Studies have found that nine out of 10 employees opt for the same benefits every year and that around a third of workers don’t fully understand the group health plan benefits they are enrolled for.
Staying in the same plan after year can be a waste of money if someone is in the wrong plan for them. And not understanding benefits can lead to wasted money as well, as workers often skip necessary appointments, check-ups and treatment regimens for chronic conditions, which in turn puts their health at risk.
As coverage has grown in complexity over the past decade, it’s important that you provide the resources for your employees to choose the health plan that is best for them. Here are three tips that will help them get the most out of their benefits
Don’t skimp on explaining
While some employees’ eyes are bound to gloss over while someone is explaining the various plan options, their networks, their copays, deductibles and more, it pays to take the time to explain them step by step.
That means breaking the benefits down to the basics in language anyone can understand. Avoid getting bogged down in health insurance jargon and keep it simple. The simpler the better.
Don’t think of it as talking down to your employees, because there’s a good chance some of them are not familiar with how health coverage works. Encourage questions, by telling them there are no stupid questions. Invite employees to speak one-on-one with your benefits point person if they have questions they’d rather ask privately.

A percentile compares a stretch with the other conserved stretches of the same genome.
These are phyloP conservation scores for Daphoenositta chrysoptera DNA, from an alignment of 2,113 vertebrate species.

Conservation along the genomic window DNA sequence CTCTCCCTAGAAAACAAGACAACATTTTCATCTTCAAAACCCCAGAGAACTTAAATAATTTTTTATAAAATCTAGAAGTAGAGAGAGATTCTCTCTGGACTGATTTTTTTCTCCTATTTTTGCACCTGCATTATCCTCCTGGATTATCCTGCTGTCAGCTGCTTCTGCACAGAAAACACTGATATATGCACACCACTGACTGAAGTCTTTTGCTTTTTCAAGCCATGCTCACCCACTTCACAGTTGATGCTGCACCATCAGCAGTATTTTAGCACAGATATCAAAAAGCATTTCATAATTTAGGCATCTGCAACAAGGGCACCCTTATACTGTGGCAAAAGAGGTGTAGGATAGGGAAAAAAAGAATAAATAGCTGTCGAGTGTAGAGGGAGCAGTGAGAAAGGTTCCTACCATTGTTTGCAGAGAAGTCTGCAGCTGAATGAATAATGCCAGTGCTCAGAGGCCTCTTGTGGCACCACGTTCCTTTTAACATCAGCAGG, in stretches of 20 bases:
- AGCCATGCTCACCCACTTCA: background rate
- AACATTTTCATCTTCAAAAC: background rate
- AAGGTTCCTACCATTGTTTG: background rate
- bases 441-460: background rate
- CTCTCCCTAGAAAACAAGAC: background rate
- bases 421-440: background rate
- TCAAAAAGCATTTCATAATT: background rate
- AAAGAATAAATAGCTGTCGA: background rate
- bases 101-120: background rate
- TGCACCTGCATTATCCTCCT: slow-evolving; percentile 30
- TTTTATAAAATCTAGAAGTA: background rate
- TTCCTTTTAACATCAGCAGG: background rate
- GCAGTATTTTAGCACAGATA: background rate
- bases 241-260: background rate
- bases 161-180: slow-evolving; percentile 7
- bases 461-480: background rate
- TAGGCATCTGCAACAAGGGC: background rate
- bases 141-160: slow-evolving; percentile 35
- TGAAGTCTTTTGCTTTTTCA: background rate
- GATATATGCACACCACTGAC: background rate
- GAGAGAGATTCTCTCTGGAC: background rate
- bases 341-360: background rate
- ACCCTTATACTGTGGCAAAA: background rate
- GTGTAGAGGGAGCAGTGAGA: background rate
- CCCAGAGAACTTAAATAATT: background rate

Make benefits communications all year long
When the new year starts and open enrollment is in the mirror, most employers don’t reach out to staff until a few weeks before the next year’s enrollment period starts.
Plan now for regular benefits communications throughout next year. Send them e-mails and materials during the course of the year that remind them to consider how their current coverage is measuring up to their needs.
This is especially important if someone’s health situation changes. They may be looking to make a change during the next open enrollment, and feeding them periodic memos about their coverage can help them educate themselves and prepare.
Communications could include explainers about cafeteria plans, health savings accounts, how to use their health benefits wisely, and more.
Know your crew
After open enrollment, run a report looking at what plans your employees are signed up for and see if they are concentrated in certain plans. Many employees when choosing health plans ask their co-workers, which often leads to them choosing a plan that is not optimum for them since there are many factors that may vary, including:
- Their age.
- Whether or not they are married.
- Whether or not they have children.
- Their health situation.
That’s why it’s important to run some analytics on your employees’ health plan choices. We can work with you to make sure that they are in the right plans and identify what might be a better alternative for them.
For example, in many cases, the younger and healthier someone is, the best choice may be a high-deductible health plan with lower premiums, tied to an HSA. Older employees and those with health conditions — those who are more likely to use medical services and be on medication — may need a plan with a lower deductible.
It benefits both your employees and you if your employees are in the appropriate plan for their life and health situation.
Fortunately, you can ensure that they understand their benefits by understanding their needs and helping them learn about their benefits throughout the year.